• Swain will have to earn his round of 32 against former IRT touring player Nick Riffel in the 64s.
  • Lastly, Eduardo Garay Rodriguez will be tested against the tricky Colombian player Francisco Gomez, who surprised with a couple of upsets in the 2019 US open.

LPRT qualifying preview

Like the Men, the women will play two rounds of qualifying to make the 32s. Here’s some interesting qualifiers to watch for.

  • We have not seen Verónica Sotomayor since Dec 2016 on tour; but she’s back and now living in Florida, training with her husband Sudsy Monchik and ready to play. I have it on good authority (ahem, Sudsy) that Vero is going to make noise this week. She starts in the 128s against Korean Sumin Lee.
  • Bolivian veteran Jenny Daza Navia gets started against American junior Minnesota native Ava Kaiser.
    Projecting the 64s
  • Sotomayor has a great chance to move into the 32s against Colombian María Paz Riquelme.
  • Two top American women are set to go head to head, with Michelle De La Rosa projecting to play Erika Manilla for a spot in the main draw. Tough match here for both.
  • USA Florida youngster Graci Wargo will be tested by Bolivian vet Daza.
  • Texan youngster Shane Diaz has an interesting match against Ecuadorian Maria Jose Munoz.
  • Lastly, there’s a second “Maria Munoz” in the draw who we think is actually Maria Paz Munoz ( Pazita Muñoz Albornoz ). We could be wrong, but if this is Pazita, she’s an excellent international veteran who will really push her round of 64 opponent Erin Nocam aka Erin (Rivera) Groves into a tougher match than either deserves here.

IRT Doubles preview

So, I’ll just say it. I hate the IRT doubles qualifying structure at the US Open. 4 teams get byes to the quarters, then another 17 compete for the other 4 spots. I just don’t like this, but i’m not sure what the right way to fix it is. If you gave top 8 teams byes into the 16s … then you have 13 teams competing for those 8 open spots, which means some of them don’t even have qualifiers and you’re giving another 3-4 teams byes as well. So there’s no good solution.

That being said, there’s some very good doubles teams in qualifying, and a lot of good teams are going home early.

  • Costa Rican national team of Andres Acuña and Camacho takes on the reigning us national doubles champ Charlie Pratt Racquetball, playing this weekend not with his title-winning partner Rocky Carson but with Natera. Carson opted not to play pro doubles … but is playing Centurian doubles with Jerry Hall.
  • The #9 seeded Bredenbeck brothers take on a very tough Mexican lefty/righty duo in Sebastian Fernandez and Rodrigo Rodriguez. Upset watch here.
  • Top Bolivian doubles team and multiple-IRF title wining duo of Conrrado Moscoso and Roland Keller take on the Guatemalan national team of Javier Martinez and @juan salvatierra. I don’t think the Bolivians are one and done here.
  • Meanwhile, the current reigning Bolivian National champs Carlos Keller Vargas and Carrasco take on two fellow Bolivians in Rodrigo Mendoza and Miguel Angel Arteaga Chavez. Tough draw; flying 4600 miles to play someone you could have driven to play in your home country.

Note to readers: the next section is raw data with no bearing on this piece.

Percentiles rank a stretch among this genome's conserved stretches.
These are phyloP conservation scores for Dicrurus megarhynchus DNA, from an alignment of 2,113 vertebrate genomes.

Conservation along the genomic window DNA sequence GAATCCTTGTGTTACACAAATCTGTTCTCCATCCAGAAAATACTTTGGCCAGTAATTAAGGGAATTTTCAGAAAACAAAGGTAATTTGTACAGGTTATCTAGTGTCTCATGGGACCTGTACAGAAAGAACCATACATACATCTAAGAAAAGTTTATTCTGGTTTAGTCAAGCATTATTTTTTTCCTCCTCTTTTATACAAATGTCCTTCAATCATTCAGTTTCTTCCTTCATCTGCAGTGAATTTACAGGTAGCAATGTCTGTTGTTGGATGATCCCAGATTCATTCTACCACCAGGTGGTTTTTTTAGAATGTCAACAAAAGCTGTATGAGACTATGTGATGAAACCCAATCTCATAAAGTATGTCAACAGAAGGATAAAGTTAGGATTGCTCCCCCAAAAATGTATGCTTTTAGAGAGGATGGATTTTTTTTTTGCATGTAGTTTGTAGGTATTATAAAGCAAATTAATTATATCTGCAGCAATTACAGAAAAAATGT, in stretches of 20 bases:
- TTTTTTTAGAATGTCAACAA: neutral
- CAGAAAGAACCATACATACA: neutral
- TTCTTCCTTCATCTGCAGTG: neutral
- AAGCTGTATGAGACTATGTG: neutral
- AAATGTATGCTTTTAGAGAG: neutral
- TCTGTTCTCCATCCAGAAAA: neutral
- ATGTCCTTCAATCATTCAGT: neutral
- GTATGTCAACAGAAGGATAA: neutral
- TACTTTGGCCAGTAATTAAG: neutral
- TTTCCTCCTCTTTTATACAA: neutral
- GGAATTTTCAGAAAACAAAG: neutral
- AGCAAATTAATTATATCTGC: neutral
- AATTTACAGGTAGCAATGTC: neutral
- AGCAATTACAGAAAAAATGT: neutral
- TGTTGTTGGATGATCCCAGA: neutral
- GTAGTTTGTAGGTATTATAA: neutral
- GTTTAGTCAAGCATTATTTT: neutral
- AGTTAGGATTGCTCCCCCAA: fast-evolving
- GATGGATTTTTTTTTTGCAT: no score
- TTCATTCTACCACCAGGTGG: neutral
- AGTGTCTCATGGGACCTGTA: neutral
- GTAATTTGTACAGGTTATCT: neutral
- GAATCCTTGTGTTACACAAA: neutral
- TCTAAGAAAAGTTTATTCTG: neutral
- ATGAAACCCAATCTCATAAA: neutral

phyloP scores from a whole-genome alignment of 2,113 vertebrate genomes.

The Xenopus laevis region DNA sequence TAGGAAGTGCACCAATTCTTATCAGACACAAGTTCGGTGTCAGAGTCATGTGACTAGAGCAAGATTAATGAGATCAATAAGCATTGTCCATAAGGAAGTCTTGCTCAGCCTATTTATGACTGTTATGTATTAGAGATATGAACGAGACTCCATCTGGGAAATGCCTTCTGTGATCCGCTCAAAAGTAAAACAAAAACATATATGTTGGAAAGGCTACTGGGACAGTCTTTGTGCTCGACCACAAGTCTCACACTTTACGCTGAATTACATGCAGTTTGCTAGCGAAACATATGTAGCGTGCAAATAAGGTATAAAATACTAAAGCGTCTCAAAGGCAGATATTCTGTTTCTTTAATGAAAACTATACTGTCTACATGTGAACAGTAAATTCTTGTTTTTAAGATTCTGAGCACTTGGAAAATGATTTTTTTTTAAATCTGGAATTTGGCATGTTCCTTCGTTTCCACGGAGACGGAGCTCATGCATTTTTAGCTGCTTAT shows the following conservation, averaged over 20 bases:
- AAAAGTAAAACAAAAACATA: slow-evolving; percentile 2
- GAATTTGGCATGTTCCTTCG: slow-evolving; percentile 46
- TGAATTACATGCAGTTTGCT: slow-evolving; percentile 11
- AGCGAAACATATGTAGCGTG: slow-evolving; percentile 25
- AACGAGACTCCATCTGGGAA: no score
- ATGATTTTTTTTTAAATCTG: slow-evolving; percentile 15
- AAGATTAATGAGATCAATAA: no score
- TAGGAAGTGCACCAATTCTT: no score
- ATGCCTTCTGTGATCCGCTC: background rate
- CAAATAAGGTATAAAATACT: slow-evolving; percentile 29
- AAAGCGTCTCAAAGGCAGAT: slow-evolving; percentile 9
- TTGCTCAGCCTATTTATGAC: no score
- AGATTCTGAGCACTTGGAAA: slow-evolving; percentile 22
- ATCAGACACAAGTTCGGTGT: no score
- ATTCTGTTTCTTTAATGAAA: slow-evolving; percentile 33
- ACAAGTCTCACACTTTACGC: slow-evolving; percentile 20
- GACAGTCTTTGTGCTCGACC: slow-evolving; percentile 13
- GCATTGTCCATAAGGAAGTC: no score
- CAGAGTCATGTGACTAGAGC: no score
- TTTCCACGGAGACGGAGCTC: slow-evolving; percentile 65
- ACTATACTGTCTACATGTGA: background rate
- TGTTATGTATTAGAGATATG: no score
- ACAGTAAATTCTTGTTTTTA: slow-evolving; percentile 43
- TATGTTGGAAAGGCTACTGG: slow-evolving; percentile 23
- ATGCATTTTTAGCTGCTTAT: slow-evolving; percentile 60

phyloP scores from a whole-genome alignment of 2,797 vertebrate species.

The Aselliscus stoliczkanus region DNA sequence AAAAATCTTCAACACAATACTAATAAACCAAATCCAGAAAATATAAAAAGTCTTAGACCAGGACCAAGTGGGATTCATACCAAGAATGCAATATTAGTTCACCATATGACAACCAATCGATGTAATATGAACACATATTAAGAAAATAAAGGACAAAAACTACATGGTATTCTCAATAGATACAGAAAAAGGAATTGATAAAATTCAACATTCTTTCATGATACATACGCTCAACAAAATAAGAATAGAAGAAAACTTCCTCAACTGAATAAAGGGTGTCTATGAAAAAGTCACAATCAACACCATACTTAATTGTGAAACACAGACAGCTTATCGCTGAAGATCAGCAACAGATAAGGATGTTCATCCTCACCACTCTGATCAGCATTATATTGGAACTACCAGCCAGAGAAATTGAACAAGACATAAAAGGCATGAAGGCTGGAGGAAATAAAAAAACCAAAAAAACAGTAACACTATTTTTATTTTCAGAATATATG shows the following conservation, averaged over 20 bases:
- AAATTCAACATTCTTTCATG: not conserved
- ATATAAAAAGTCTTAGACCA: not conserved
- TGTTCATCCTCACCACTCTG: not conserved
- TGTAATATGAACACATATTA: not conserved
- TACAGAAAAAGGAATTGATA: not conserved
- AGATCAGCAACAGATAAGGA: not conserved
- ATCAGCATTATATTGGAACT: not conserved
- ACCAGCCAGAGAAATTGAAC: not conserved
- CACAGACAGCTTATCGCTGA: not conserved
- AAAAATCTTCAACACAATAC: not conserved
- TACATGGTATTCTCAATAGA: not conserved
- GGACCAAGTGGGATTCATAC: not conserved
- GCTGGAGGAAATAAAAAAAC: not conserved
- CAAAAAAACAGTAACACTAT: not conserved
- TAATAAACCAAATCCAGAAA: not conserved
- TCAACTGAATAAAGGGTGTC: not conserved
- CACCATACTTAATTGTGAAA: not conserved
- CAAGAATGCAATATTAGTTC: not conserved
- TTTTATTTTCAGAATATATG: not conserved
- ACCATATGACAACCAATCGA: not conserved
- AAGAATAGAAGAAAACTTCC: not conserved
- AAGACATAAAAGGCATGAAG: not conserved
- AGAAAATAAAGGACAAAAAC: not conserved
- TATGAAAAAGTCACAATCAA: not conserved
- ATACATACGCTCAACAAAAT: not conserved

• Super interesting matchup between two all-American teams; Adam Manilla got David ” Bobby” Horn out of retirement to play, and they face off against Warigon & Miller, a veteran team who has played together for years. Should be a very interesting matchup with plenty of trash talk on the court.
    Assuming some first round results, here’s some very interesting possible round of 16 matches to determine who makes the money rounds:
  • #5 seeds Rodrigo Montoya Solis and Javier Mar probably feel hard-done by the seeding forcing them to play two extra matches, but they should be able to handle their opener and then a likely meeting with the Costa Ricans.
  • Kellern & Moscos project to play the Lefty/Righty mexican pair of Patata and Rodrigo; fun one.
  • In another all-Bolivian match-up, Keller/Carrasco project to play team Formulaflow in Zelada and Mario Mercado. Keller/Carrasco topped Zelada at Bolivian Nationals earlier this year, but Mercado is a different beast on the court.
  • the winner of the all-american trash talking match between Manilla/Horn and Warigon/Miller likely faces the #6 seeded Colombian/Zurek construction team of Eduardo Garay Rodriguez and Sebastian Franco. I don’t think Garay/Franco are losing here, irrespective of who they play.

LPRT doubles qualifying

Not a ton of doubles qualifying … but some very intriguing match-ups thanks to top players without a ton of doubles points.

  • Michelle De La Rosa and Sheryl Lotts take on Sotomayor and Maria Jose Vargas Parada. Wow. Brutal draw for both sides; It wasn’t too terribly long ago that Vargas was part of the 2nd best doubles team in the pro tour.
  • Another fun one: Angelica Barrios teams with veteran Bolivian and excellent doubles player Daza and face Micaela Meneses Cuellar playing with Ana Laura Flores. The Lefty/Righty pair will give Barrios/Daza some things to think about, but the two native Bolivians should move on.
  • Should Vero/Vargas move on, they face a winnable match against #5 seeds and longtime Colombian pairing of Adriana Riveros and Amaya Cris.
  • 2018 US national doubles champ Kelani Lawrence teams with Hollie Scott to take on two younger Colombians in Camila Rivero Torrez and Brenda Laime Jalil in a fun opener.
  • Should Barrios/Daza move on, they run into the tough lefty/righty Mexican pairing of Jessica Parrilla and Montserrat Perez, a darkhorse here.
  • the reigning US national doubles champions Manilla and Rhonda Rajsich should survive a first round against two young tough players in Naomi Ros and Shane Diaz, but will have their work cut out for them against #6 seeds Nancy Enriquez and Carla Muñoz Montesinos, two excellent doubles players.

Phew. Play starts bright and early Wednesday 10/6/21, 8am central. can’t wait to start seeing some match results.